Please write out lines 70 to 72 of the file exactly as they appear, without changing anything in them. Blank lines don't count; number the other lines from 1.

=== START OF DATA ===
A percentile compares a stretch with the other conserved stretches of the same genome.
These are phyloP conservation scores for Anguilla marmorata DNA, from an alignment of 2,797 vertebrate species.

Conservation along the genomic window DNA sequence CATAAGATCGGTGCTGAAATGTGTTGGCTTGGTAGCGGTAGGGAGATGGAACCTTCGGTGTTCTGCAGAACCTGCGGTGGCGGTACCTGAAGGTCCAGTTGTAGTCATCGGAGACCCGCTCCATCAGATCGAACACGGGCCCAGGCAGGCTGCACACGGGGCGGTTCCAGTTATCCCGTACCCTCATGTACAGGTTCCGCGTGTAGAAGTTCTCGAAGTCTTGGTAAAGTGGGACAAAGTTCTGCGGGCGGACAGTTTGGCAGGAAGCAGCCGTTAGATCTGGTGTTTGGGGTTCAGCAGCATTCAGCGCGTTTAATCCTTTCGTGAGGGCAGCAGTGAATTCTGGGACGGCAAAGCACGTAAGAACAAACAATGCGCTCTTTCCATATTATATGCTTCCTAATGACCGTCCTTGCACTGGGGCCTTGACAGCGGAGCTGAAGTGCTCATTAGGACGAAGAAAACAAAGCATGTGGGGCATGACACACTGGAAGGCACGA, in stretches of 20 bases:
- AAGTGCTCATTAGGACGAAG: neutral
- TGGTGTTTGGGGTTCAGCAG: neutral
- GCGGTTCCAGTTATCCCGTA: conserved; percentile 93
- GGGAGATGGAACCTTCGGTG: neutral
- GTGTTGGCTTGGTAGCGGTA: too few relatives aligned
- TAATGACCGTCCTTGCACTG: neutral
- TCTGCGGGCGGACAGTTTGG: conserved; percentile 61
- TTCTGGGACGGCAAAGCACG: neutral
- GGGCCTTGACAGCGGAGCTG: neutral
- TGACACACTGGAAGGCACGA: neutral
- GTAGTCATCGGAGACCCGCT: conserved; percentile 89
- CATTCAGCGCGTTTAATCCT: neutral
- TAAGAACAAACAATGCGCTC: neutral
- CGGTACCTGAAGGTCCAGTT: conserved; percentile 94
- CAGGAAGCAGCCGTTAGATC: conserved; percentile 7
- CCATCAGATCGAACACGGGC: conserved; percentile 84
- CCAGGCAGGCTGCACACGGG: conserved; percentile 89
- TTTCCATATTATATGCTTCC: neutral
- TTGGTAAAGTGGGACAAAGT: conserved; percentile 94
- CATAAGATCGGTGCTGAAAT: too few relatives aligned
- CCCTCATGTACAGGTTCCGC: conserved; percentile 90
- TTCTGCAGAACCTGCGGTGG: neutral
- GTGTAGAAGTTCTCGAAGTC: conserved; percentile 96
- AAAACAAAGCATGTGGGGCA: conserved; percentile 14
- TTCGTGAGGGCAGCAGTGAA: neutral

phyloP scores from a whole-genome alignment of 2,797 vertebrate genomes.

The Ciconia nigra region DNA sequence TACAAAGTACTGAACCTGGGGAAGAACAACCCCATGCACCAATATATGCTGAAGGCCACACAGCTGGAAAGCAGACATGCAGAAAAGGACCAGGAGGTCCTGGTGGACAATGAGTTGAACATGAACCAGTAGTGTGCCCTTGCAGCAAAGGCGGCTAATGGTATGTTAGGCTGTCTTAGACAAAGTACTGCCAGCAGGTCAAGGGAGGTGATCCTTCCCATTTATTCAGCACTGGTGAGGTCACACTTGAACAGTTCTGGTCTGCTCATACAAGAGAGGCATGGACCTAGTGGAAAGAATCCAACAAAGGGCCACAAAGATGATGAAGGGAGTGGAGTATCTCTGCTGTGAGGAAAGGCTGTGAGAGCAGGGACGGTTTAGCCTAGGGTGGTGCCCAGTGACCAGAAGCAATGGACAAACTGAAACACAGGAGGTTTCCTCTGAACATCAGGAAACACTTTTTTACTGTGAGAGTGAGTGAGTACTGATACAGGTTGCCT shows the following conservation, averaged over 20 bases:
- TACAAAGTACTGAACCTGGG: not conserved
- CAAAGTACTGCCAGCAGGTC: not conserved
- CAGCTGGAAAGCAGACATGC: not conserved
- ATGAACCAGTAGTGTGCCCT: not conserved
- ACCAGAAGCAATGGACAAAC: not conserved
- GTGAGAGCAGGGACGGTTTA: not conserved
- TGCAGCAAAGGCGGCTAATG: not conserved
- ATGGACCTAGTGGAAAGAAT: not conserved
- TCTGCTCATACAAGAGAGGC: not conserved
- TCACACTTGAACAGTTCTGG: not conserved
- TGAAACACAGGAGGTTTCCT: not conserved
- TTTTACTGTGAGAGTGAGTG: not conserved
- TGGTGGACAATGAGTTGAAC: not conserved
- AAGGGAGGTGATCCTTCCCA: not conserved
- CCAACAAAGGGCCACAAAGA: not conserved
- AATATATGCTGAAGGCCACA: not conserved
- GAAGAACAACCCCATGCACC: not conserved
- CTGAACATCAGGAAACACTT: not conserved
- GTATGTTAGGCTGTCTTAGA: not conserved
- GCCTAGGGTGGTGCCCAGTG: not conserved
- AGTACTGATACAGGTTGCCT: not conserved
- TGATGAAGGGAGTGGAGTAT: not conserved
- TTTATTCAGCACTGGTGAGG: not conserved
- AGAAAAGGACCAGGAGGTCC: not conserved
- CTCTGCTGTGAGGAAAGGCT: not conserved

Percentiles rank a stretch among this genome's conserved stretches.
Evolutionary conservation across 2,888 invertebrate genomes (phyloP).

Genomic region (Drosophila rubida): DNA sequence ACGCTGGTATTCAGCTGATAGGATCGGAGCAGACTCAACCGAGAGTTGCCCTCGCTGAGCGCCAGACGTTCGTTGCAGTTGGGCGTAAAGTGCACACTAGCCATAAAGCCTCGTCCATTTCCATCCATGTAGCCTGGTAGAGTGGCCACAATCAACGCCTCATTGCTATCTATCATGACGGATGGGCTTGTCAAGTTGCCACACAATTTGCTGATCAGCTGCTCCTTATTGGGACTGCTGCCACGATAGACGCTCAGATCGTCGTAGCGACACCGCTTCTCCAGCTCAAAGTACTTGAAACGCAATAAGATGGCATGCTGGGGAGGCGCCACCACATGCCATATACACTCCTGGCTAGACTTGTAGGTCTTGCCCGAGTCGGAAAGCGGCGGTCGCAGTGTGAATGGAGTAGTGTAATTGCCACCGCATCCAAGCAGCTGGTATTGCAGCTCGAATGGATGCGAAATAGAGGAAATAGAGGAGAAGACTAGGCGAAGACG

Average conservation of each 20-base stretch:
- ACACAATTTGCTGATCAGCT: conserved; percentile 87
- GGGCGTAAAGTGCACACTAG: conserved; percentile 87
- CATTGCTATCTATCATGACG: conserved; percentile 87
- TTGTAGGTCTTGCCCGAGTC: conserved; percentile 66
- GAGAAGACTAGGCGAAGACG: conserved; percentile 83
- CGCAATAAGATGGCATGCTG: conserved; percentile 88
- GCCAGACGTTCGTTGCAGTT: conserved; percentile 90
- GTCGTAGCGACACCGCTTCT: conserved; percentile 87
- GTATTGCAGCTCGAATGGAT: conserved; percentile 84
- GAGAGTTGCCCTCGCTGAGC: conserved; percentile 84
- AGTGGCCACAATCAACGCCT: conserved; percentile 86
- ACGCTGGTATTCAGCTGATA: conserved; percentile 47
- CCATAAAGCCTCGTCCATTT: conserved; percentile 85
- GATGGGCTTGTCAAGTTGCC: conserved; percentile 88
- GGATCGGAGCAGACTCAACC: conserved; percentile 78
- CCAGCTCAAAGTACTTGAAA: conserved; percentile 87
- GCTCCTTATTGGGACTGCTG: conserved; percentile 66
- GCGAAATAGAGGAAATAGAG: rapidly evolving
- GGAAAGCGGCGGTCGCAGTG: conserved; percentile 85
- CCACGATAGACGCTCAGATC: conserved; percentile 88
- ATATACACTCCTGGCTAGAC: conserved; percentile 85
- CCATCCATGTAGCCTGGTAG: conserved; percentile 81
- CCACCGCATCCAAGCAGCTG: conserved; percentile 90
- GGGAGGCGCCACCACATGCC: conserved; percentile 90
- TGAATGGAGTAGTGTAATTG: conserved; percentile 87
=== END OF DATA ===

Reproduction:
- AGTGGCCACAATCAACGCCT: conserved; percentile 86
- ACGCTGGTATTCAGCTGATA: conserved; percentile 47
- CCATAAAGCCTCGTCCATTT: conserved; percentile 85